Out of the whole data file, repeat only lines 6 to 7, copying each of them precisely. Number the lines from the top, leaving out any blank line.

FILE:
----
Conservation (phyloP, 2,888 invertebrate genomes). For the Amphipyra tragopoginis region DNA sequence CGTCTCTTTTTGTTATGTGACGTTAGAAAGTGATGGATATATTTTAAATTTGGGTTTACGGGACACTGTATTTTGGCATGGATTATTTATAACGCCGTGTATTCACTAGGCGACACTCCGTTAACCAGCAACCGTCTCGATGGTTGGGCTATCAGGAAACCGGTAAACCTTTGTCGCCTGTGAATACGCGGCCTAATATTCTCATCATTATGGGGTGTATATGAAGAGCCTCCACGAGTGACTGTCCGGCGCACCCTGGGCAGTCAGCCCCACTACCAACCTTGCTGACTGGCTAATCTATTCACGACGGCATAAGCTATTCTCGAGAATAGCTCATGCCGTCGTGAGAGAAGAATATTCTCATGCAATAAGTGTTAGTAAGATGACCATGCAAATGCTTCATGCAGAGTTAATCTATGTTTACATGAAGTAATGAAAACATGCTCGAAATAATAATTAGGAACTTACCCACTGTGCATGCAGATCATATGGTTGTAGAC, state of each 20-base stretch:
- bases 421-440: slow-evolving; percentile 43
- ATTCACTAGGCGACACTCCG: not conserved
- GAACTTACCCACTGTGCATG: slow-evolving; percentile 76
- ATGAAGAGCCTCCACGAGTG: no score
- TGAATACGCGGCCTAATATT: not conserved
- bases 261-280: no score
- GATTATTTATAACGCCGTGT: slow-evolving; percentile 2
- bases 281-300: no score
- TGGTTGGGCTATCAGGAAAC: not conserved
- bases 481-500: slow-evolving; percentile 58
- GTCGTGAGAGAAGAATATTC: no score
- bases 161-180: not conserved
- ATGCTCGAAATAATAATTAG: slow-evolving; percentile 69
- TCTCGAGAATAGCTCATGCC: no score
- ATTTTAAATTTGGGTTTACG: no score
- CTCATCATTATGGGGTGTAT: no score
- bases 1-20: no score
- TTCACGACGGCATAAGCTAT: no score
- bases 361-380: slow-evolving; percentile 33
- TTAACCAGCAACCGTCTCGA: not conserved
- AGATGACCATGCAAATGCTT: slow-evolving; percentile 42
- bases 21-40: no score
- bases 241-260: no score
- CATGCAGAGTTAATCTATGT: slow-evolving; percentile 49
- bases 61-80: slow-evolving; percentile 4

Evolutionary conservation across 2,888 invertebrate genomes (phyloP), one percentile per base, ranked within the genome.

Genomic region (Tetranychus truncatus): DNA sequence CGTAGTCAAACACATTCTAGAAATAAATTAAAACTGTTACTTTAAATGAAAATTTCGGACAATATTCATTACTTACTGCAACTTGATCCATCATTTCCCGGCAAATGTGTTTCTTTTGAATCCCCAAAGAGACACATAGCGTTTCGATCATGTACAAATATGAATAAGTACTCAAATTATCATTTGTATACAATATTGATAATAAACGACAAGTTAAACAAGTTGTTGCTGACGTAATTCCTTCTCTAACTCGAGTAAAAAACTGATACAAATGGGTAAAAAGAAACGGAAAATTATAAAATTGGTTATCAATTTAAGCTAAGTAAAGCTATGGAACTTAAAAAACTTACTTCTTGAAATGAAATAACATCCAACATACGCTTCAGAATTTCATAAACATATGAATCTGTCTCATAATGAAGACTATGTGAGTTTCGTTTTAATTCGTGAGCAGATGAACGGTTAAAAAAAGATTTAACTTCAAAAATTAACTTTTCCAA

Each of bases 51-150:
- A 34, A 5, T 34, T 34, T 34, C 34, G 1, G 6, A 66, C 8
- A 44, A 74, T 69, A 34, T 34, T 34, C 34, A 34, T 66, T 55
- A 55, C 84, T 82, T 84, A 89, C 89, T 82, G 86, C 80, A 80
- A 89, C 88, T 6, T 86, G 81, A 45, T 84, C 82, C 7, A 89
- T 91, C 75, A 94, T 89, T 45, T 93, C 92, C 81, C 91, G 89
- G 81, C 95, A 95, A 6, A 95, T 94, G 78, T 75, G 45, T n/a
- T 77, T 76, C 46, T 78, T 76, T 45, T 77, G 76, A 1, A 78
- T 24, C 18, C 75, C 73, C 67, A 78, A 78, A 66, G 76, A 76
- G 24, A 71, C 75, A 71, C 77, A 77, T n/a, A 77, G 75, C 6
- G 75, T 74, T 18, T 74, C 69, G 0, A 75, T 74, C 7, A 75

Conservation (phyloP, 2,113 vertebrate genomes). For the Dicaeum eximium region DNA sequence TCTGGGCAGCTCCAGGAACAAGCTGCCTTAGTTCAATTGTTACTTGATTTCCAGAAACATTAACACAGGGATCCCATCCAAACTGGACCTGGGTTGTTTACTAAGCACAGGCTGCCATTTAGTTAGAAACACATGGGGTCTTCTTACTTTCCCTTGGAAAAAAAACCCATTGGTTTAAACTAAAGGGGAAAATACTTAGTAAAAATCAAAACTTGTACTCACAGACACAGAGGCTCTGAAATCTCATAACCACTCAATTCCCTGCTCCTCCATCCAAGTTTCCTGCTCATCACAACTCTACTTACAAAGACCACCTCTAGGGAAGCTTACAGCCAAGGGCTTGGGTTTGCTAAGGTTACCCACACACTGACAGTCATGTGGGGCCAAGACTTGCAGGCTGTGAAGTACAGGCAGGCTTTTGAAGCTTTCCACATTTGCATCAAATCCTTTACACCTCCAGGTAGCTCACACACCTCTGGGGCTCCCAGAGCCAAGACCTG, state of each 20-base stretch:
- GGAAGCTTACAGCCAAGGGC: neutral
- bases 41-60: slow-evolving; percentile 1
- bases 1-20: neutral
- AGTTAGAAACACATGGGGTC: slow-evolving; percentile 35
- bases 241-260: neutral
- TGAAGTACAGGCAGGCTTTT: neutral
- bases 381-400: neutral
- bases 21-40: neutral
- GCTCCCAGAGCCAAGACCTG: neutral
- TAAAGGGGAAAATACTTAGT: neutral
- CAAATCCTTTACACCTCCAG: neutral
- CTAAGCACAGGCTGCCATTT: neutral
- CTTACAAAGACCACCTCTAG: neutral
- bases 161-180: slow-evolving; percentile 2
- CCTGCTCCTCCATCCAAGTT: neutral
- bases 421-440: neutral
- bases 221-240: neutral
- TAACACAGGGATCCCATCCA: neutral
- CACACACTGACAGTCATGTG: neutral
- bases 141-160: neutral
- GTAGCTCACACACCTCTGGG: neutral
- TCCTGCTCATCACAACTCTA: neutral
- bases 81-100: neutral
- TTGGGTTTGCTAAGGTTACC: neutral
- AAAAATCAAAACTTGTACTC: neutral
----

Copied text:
- TGAATACGCGGCCTAATATT: not conserved
- bases 261-280: no score